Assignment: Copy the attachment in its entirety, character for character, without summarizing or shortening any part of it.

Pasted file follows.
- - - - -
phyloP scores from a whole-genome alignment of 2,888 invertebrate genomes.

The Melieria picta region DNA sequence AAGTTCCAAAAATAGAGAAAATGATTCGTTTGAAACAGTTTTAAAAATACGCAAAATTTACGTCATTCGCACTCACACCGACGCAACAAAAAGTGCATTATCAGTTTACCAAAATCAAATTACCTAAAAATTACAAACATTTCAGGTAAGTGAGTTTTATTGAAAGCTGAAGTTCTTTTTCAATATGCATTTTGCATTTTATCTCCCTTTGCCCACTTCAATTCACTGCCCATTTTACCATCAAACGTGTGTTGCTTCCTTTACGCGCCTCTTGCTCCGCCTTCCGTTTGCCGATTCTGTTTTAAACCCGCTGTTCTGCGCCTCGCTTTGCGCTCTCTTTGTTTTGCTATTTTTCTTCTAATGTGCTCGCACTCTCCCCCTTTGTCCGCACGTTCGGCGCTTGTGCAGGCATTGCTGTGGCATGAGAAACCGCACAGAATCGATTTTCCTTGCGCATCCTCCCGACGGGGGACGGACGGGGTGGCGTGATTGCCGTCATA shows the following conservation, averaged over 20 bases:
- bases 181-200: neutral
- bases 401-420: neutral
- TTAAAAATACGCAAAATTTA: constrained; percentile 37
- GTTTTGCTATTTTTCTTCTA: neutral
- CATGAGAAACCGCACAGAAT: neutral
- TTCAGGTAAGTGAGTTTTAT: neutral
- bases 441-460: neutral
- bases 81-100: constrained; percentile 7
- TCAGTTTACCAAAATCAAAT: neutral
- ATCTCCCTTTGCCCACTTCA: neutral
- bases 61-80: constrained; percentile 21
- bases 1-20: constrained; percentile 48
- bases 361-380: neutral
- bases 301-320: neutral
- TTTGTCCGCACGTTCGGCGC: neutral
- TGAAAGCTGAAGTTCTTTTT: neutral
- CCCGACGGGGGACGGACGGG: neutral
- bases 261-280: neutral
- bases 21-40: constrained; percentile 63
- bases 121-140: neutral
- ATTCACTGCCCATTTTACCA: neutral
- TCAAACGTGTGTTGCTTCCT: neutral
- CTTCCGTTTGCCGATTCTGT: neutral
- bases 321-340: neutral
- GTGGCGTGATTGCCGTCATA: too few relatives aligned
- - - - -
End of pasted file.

phyloP scores from a whole-genome alignment of 2,888 invertebrate genomes.

The Melieria picta region DNA sequence AAGTTCCAAAAATAGAGAAAATGATTCGTTTGAAACAGTTTTAAAAATACGCAAAATTTACGTCATTCGCACTCACACCGACGCAACAAAAAGTGCATTATCAGTTTACCAAAATCAAATTACCTAAAAATTACAAACATTTCAGGTAAGTGAGTTTTATTGAAAGCTGAAGTTCTTTTTCAATATGCATTTTGCATTTTATCTCCCTTTGCCCACTTCAATTCACTGCCCATTTTACCATCAAACGTGTGTTGCTTCCTTTACGCGCCTCTTGCTCCGCCTTCCGTTTGCCGATTCTGTTTTAAACCCGCTGTTCTGCGCCTCGCTTTGCGCTCTCTTTGTTTTGCTATTTTTCTTCTAATGTGCTCGCACTCTCCCCCTTTGTCCGCACGTTCGGCGCTTGTGCAGGCATTGCTGTGGCATGAGAAACCGCACAGAATCGATTTTCCTTGCGCATCCTCCCGACGGGGGACGGACGGGGTGGCGTGATTGCCGTCATA shows the following conservation, averaged over 20 bases:
- bases 181-200: neutral
- bases 401-420: neutral
- TTAAAAATACGCAAAATTTA: constrained; percentile 37
- GTTTTGCTATTTTTCTTCTA: neutral
- CATGAGAAACCGCACAGAAT: neutral
- TTCAGGTAAGTGAGTTTTAT: neutral
- bases 441-460: neutral
- bases 81-100: constrained; percentile 7
- TCAGTTTACCAAAATCAAAT: neutral
- ATCTCCCTTTGCCCACTTCA: neutral
- bases 61-80: constrained; percentile 21
- bases 1-20: constrained; percentile 48
- bases 361-380: neutral
- bases 301-320: neutral
- TTTGTCCGCACGTTCGGCGC: neutral
- TGAAAGCTGAAGTTCTTTTT: neutral
- CCCGACGGGGGACGGACGGG: neutral
- bases 261-280: neutral
- bases 21-40: constrained; percentile 63
- bases 121-140: neutral
- ATTCACTGCCCATTTTACCA: neutral
- TCAAACGTGTGTTGCTTCCT: neutral
- CTTCCGTTTGCCGATTCTGT: neutral
- bases 321-340: neutral
- GTGGCGTGATTGCCGTCATA: too few relatives aligned